By Sebastian Smee
January 2, 2009
PROVIDENCE - White, because it signifies modesty, humility, and piety, is what Muslim pilgrims wear to Mecca. White has nothing to hide. "The best of your clothes are white," said the Prophet Mohammed.
But if this suggests to you that a show about clothing traditions across the Islamic world might be a sterile and colorless affair, think again. For over the centuries, Muslims have also embraced a counter-tradition that accommodates various amounts of pomp and ostentation. "When God bestows benefaction upon one of his servants," says the best-known expression of this tradition, "He wishes the physical sign of that benefaction to be visible on him."
In a small but eloquent display at the Rhode Island School of Design Museum, "Sartorial Sanctuary: Clothing and Tradition in the Eastern Islamic World" examines both the restraint and the sumptuousness of customary Islamic dress.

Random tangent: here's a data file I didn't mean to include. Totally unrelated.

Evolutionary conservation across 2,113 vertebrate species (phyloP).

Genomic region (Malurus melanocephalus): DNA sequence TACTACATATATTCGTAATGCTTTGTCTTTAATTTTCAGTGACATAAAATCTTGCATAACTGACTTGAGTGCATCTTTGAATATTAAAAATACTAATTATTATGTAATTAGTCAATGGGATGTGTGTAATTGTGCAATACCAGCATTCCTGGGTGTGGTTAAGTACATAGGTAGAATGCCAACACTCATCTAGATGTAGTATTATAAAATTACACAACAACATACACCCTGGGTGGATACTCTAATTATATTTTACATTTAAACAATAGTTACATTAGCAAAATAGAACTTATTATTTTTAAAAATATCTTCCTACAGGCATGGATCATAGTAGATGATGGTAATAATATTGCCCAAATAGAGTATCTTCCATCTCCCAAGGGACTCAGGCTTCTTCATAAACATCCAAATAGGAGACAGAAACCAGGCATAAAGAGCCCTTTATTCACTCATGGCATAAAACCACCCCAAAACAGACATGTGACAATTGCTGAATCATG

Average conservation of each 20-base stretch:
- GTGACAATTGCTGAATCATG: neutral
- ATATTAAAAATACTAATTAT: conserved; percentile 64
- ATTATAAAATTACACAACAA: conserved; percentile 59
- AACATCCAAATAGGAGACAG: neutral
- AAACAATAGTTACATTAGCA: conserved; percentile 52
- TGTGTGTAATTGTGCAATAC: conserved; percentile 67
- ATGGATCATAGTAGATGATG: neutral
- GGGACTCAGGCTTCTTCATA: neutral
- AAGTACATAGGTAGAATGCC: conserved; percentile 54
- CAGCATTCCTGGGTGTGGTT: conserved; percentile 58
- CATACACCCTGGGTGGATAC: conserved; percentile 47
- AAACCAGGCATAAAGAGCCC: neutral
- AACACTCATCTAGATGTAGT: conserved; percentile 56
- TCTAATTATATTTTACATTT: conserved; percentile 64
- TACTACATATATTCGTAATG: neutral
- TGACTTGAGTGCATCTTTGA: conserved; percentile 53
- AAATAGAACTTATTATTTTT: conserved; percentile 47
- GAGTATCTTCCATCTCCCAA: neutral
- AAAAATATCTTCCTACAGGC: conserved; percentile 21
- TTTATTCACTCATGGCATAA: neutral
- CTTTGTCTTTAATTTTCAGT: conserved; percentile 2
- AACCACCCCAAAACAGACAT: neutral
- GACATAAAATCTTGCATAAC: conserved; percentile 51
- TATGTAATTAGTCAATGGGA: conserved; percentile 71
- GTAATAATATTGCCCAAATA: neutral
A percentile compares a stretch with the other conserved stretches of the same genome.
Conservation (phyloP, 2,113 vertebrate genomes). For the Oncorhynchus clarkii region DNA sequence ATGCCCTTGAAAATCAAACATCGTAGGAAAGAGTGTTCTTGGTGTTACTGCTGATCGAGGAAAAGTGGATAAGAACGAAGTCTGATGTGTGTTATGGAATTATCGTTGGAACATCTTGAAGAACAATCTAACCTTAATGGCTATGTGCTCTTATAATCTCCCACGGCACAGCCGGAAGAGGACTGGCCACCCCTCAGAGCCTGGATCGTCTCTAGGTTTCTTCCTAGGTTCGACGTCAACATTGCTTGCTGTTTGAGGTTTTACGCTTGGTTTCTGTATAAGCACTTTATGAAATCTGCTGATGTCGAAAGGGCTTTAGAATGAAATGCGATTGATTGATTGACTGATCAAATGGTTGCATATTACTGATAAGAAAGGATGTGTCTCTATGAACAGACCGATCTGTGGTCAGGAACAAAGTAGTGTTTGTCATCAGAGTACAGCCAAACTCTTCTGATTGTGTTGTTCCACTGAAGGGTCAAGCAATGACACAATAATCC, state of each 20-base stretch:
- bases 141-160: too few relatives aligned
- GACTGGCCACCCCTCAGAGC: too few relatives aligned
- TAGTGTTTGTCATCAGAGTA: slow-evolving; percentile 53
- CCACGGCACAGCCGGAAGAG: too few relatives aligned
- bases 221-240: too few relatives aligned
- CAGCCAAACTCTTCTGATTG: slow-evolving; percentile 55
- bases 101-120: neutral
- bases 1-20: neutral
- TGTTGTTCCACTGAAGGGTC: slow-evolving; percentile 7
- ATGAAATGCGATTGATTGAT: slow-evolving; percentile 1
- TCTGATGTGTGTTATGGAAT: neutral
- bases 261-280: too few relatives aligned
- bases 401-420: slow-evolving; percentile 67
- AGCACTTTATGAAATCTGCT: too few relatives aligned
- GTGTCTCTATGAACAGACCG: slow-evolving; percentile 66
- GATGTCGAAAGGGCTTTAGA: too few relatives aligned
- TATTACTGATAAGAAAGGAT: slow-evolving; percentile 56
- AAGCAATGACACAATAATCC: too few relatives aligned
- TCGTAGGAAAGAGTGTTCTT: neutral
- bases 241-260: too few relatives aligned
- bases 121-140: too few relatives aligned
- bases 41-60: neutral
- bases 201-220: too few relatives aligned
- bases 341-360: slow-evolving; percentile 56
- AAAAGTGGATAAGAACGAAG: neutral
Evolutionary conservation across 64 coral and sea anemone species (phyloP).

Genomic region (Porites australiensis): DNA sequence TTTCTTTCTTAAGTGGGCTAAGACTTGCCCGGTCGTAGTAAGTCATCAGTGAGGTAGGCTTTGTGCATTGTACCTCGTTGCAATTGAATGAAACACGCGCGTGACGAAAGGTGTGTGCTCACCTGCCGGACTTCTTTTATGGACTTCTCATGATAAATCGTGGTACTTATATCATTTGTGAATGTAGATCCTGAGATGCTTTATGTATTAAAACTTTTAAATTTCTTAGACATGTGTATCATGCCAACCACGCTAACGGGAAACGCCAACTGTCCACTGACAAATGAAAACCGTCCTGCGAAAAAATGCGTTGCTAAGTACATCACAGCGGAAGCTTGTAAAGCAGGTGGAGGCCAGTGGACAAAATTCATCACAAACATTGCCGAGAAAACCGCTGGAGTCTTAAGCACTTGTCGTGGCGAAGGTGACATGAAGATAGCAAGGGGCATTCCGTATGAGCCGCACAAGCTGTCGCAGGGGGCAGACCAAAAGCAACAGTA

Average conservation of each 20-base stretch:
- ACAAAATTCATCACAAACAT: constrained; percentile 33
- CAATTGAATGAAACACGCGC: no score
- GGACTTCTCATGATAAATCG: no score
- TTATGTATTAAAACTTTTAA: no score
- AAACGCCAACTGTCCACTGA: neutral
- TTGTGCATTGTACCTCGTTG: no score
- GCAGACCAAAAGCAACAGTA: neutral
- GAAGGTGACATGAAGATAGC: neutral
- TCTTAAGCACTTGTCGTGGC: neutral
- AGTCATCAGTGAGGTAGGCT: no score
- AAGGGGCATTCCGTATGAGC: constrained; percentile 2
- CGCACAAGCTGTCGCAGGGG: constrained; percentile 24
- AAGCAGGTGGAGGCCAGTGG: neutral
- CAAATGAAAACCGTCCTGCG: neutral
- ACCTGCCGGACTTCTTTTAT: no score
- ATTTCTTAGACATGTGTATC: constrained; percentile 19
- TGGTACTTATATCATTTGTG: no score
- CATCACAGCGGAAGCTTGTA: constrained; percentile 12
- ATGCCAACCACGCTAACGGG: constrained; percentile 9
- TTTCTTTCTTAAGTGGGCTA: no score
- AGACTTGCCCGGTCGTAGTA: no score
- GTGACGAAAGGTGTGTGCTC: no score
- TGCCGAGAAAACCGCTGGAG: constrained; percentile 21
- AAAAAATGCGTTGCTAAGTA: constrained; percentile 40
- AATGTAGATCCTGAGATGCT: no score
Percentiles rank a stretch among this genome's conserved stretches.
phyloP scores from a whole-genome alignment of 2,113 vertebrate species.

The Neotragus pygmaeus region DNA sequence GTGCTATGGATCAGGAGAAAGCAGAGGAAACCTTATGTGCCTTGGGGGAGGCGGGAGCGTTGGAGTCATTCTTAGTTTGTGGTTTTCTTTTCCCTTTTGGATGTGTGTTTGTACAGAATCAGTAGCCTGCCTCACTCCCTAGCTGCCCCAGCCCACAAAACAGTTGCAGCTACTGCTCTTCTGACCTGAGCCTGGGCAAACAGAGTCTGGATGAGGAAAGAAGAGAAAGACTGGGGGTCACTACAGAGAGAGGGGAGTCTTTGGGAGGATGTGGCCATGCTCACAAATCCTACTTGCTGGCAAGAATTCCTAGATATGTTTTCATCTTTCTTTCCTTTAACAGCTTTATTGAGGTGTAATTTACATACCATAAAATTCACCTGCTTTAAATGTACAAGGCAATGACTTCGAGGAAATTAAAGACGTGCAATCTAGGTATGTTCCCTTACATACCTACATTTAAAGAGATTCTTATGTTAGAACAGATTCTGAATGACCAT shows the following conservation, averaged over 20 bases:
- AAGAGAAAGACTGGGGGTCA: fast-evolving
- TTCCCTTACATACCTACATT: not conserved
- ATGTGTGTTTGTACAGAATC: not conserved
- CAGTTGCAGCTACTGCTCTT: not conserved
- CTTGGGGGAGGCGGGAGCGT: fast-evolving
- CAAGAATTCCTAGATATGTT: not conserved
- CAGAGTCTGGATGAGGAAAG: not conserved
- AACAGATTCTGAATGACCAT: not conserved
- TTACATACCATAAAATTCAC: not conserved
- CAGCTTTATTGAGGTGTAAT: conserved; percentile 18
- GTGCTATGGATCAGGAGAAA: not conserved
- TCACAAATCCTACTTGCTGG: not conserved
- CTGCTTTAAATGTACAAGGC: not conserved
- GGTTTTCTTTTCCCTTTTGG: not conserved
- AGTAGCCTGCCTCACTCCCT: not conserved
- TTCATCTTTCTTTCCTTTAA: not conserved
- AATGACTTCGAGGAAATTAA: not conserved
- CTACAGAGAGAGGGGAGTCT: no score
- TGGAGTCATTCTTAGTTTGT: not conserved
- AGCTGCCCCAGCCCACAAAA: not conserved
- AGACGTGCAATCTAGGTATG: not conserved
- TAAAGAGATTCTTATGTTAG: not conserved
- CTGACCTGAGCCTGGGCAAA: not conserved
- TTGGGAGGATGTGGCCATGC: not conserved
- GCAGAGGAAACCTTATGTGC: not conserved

The exhibition, organized by assistant curator of textiles and costumes Kate Irvin, begins and ends with two stereotypical items of clothing. The first, which kicks off the half of the exhibition devoted to men's clothing, is a red-and-white checked headcloth, of the kind lately associated with the slur "towelhead."
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